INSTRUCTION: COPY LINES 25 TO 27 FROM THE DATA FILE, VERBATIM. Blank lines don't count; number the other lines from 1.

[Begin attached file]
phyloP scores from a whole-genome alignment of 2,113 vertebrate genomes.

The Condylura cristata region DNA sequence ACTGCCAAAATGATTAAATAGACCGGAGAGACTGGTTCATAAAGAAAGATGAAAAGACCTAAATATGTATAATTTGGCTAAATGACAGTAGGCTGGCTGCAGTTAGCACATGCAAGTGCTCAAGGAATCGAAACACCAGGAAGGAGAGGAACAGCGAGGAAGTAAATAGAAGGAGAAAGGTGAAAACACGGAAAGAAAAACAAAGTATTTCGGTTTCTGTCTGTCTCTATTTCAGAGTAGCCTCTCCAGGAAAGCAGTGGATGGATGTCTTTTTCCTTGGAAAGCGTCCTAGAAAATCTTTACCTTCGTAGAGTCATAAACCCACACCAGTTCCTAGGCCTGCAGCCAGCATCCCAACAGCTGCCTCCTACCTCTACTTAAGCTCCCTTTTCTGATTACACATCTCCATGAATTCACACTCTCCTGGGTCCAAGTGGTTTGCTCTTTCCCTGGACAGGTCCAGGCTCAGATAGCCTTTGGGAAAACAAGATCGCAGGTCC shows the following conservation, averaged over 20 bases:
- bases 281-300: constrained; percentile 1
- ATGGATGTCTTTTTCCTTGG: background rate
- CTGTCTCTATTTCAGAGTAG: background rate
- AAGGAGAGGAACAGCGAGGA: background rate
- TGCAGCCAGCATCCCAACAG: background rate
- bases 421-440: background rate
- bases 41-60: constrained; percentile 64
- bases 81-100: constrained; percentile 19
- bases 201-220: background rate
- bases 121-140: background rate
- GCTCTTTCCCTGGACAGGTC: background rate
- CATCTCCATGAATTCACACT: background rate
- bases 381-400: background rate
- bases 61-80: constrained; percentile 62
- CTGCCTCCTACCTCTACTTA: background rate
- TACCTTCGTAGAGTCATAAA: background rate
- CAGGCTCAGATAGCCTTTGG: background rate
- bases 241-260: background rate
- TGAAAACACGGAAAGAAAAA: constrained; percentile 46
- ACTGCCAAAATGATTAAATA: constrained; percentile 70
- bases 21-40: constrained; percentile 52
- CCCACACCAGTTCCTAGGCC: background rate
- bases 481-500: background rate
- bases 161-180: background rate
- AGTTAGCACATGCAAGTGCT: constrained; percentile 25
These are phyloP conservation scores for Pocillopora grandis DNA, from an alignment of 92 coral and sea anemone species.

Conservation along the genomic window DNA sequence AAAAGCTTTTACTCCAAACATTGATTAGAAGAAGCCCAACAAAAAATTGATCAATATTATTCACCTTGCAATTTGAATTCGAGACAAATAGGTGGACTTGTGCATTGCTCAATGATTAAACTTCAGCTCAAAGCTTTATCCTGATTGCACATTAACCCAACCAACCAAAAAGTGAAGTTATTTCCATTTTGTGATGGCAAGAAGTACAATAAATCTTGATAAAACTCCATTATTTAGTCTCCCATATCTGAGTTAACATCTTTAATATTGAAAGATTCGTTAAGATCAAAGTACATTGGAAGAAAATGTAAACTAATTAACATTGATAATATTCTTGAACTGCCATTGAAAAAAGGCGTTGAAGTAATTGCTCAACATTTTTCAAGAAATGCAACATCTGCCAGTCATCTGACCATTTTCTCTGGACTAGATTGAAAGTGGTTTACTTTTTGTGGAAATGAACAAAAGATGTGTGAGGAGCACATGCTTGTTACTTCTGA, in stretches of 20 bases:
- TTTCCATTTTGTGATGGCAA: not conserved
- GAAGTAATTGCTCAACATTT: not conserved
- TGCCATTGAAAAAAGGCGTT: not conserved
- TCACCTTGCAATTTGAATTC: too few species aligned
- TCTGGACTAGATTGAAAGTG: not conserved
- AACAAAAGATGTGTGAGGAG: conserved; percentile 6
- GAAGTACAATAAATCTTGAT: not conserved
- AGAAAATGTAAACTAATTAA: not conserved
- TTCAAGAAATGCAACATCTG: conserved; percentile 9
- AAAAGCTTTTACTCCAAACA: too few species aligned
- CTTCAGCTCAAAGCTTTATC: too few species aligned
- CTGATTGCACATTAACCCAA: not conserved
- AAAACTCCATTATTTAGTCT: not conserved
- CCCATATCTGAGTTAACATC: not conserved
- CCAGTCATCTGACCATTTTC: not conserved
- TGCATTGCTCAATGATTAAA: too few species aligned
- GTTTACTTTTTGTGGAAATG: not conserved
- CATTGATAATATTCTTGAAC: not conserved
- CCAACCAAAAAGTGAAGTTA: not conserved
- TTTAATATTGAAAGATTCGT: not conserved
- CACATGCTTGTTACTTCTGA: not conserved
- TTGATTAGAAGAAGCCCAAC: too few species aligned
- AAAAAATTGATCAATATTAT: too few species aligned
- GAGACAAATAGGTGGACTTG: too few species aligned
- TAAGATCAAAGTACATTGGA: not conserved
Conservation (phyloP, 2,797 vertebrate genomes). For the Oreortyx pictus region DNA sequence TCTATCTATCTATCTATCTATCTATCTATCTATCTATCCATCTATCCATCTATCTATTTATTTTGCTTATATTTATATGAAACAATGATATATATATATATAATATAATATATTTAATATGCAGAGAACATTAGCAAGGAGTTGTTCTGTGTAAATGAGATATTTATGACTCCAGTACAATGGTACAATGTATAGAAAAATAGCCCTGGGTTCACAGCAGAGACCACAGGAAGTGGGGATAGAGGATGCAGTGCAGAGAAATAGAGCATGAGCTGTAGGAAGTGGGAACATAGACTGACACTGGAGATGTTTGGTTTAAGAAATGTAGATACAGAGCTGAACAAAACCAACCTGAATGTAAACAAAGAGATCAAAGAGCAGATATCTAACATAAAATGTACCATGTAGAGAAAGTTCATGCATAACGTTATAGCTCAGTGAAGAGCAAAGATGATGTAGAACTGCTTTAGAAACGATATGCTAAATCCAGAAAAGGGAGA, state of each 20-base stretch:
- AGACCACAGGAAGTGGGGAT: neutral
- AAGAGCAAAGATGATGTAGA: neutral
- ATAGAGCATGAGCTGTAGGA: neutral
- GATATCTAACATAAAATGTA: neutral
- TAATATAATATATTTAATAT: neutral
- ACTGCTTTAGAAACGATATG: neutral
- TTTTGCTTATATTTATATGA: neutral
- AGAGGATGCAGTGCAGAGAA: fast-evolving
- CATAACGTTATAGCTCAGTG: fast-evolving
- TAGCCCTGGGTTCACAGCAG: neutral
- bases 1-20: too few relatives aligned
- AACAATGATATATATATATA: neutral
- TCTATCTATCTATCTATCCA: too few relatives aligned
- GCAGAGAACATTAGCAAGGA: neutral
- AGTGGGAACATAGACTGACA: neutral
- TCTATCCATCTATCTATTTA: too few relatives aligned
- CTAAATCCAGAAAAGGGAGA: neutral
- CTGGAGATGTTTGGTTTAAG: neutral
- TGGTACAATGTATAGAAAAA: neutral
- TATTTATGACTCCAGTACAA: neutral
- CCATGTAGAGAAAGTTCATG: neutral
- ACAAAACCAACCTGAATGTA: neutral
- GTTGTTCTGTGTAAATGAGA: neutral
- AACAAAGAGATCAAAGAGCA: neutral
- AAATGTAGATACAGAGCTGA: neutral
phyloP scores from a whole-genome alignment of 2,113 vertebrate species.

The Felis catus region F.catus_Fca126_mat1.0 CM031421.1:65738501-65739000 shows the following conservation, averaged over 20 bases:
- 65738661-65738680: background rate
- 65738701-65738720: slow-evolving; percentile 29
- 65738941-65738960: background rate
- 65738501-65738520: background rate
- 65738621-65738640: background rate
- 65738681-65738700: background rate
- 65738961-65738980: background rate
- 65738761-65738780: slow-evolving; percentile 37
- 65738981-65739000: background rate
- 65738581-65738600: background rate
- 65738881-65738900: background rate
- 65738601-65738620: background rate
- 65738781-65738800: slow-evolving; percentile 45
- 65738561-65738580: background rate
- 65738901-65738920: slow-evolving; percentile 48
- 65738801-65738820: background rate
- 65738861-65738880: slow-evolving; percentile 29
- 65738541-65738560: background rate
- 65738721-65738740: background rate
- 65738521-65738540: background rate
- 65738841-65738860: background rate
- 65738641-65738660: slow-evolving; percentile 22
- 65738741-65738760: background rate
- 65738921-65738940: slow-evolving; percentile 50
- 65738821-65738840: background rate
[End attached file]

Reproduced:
- bases 481-500: background rate
- bases 161-180: background rate
- AGTTAGCACATGCAAGTGCT: constrained; percentile 25